“I’ve had children that have never seen the Bible before. They come from atheist or agnostic backgrounds and so I get to present the Bible to them for the first time,” said Charity.

“At the same time I have classes of kids that are missionary kids that have grown up with this all their lives, and I get to disciple and challenge them.”

However, the lines between being a teacher and being a missionary can be hard to draw. For Krystle Ripley, she had to consciously separate the two when she first started teaching. Gradually, she learned that she can be a missionary wherever she is planted – that the two roles need not exist in isolation. Instead, they should converge, she said.

“I’ve come to realise that everyone is called to engage in missions. Everyone is called into discipleship. So, as a missionary, it is my job to share Christ across cultural boundaries. Among my kids from Taiwan, Korea, Singapore, Australia and Britain, I get to present to them that when they put their hope in Christ, they no longer have to live in sin.”

Children at BAIS go through Bible studies to stay rooted in the Word of God. Here, Krystal's students take a moment to pray for each other. (Photo: Krystal Ripley)
Children at BAIS go through Bible studies to stay rooted in the Word of God. Here, Krystle’s students take a moment to pray for each other. (Photo: Krystal Ripley)

This means the teachers witness their students living transformed lives. Whole families have come to faith through the decisions that their kids have made.

Yet, there are also times when a child’s new-found Christian faith can come in conflict with their parents’ beliefs. As the teacher, you have to help him or her struggle through, said Charity.

“The biggest thing I tell my students is that you need to honour your father and mother, and while you’re in their house, you need to obey them.”

Charity recalled a time when one of her 5th-graders, who came from a Hindu background, became a believer and instantly wanted to tell everyone around him about God.

“His chance to tell his parents came when I went over for dinner. He looked at a picture of a Hindu god on the wall and he’s like ‘That’s not the true god, Jesus is the true God. We should only worship Jesus’.”

With an incredulous look on her face, she continued: “He knew he could get away with it while I was still in the house, so he took the opportunity to share the whole Gospel and I was like, I’m just gonna need to be praying for him right now.”

It didn’t pan out the way the boy had hoped, though. He became so forthright with his faith that his parents pulled him out of the school and sent him back to India.

“And those are times where you go, ‘Okay God, you’re in control, for such a time you put him in our school and now we have to give him back to You and You will do whatever you want with his life.’ I still pray for him – I pray for those seeds that were planted, that he’s still strong in his faith.”


The teachers at BAIS provide spiritual guidance and a good education to missionaries’ children, but they also have to step in for parents who are absent due to their ministry work.

Krystle had a student whose father travelled frequently to smaller islands in Indonesia to conduct surveys and determine what their needs are, while his wife stayed home with their three children.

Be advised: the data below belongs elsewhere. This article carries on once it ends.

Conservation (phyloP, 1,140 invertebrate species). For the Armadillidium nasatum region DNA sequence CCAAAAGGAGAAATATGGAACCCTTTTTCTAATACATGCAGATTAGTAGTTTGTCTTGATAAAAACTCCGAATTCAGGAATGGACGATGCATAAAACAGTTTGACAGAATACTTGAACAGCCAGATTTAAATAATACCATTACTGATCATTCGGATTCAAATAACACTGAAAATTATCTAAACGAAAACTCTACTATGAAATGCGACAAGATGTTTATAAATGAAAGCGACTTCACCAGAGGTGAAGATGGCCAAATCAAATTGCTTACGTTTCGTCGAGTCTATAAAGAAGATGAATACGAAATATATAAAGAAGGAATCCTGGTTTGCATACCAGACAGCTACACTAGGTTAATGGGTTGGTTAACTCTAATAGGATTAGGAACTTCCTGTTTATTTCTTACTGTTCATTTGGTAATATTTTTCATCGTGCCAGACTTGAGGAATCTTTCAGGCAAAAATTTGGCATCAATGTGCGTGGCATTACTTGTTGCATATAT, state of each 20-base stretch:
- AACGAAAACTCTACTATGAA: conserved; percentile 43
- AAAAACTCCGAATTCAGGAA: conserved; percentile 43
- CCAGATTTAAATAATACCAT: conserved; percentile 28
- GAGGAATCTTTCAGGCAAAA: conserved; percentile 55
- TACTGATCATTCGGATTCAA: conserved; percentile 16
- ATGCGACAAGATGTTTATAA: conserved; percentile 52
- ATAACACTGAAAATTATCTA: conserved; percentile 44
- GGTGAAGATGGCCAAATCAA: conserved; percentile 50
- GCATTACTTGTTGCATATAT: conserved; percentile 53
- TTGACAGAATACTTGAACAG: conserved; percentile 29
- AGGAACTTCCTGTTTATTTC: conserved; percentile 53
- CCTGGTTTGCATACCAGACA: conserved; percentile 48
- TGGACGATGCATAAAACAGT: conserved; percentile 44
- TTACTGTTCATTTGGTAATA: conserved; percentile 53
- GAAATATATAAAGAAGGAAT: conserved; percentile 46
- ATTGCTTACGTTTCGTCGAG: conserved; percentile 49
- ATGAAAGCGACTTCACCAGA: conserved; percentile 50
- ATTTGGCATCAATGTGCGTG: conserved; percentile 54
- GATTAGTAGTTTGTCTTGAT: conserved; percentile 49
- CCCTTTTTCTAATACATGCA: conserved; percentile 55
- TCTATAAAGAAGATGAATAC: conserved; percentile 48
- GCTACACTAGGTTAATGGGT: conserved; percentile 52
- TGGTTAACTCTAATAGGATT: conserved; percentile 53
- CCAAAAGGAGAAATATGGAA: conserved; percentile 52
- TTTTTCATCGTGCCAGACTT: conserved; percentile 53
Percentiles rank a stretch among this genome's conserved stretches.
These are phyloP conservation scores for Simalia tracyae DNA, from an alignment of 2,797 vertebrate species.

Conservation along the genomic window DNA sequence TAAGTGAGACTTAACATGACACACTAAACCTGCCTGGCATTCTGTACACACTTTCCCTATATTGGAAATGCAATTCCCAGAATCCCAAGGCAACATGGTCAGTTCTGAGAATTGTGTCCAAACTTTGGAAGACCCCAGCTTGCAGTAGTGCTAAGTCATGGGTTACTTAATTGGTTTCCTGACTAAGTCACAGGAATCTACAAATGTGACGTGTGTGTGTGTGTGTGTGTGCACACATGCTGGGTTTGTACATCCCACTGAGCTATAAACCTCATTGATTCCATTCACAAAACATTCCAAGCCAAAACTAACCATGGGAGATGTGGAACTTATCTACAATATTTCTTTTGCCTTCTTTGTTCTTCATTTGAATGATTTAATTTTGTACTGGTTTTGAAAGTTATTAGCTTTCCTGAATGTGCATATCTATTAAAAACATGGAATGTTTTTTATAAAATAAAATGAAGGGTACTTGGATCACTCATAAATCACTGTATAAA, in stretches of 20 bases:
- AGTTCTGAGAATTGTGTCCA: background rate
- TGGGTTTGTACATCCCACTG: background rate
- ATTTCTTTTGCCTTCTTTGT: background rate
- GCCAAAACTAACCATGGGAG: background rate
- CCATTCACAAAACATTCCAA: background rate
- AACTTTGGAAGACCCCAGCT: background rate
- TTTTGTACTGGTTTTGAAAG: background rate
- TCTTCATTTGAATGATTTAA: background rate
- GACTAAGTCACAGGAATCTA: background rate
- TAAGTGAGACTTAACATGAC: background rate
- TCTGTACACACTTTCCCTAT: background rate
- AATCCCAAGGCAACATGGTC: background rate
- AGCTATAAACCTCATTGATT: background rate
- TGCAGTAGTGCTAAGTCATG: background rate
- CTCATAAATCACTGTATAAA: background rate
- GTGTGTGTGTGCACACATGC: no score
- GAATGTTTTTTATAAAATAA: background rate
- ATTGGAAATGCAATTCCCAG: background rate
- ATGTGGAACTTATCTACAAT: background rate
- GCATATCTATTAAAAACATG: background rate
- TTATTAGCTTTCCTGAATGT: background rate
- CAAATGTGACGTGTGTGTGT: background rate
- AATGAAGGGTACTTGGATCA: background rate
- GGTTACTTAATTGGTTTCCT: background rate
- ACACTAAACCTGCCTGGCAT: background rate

“If the mother is sick or if she is busy, then the kids are not getting the emotional support or help that they need. So if my student Ella comes to class and doesn’t have her homework, my response is not ‘Ella, where aren’t you being responsible?’, it’s ‘Ella, is there anything going on at home right now?’”

“Instead of disciplining them, I have to look into what the needs of the kids are, and loving them through that.”

Hearing that, I thought of how I find it hard to balance my hours between church, friends and my own family. I asked her if she ever wished that parents out in the missions field would spend more time with their children.

“Yeah, I wish I could tell the parents that their family is their ministry, too. Their family is their first ministry. Some of the families know that, but some of them forget it,” she said.

“I want to tell some of the parents to sit down and look at the homework with their kids, that they’re still little, that they still need help.”

Ms Arrington added that things are simpler when a couple make sacrifices without children in the picture, as it is just between themselves and God.

“But when there are children – the kids did not choose to make these sacrifices, to move to a different country. I think parents have to be accountable to God about the sacrifices they require their children to make,” she said.

“Yet, that’s what’s wonderful with the kids we interact with – that they learn what it means to make sacrifices for God from a young age.”


BAIS has 203 students enrolled, and a pool of 36 staff. But there is still a huge need for teachers who are qualified and rooted in the Christian faith, said Charity.

BAIS is still in need of at least two positions. But as the principal, Charity is trusting that by God’s grace she will find the people to fill the roles.

“You just go, ‘Okay God, you’re in control. What’s your next step?’”

I’d never been on a missions trip myself, before embarking on this trip to document the lives of missionaries. I was hoping for a personal encouragement from her.

“Sometimes you have the mindset that being a missionary is about being a hero, and you think, I can’t do that. The biggest thing I would say to that is, don’t be afraid. More than anything, you will be surprised by what God is able to do through you and with you.”

“You don’t have to be this super spiritual person to do anything.”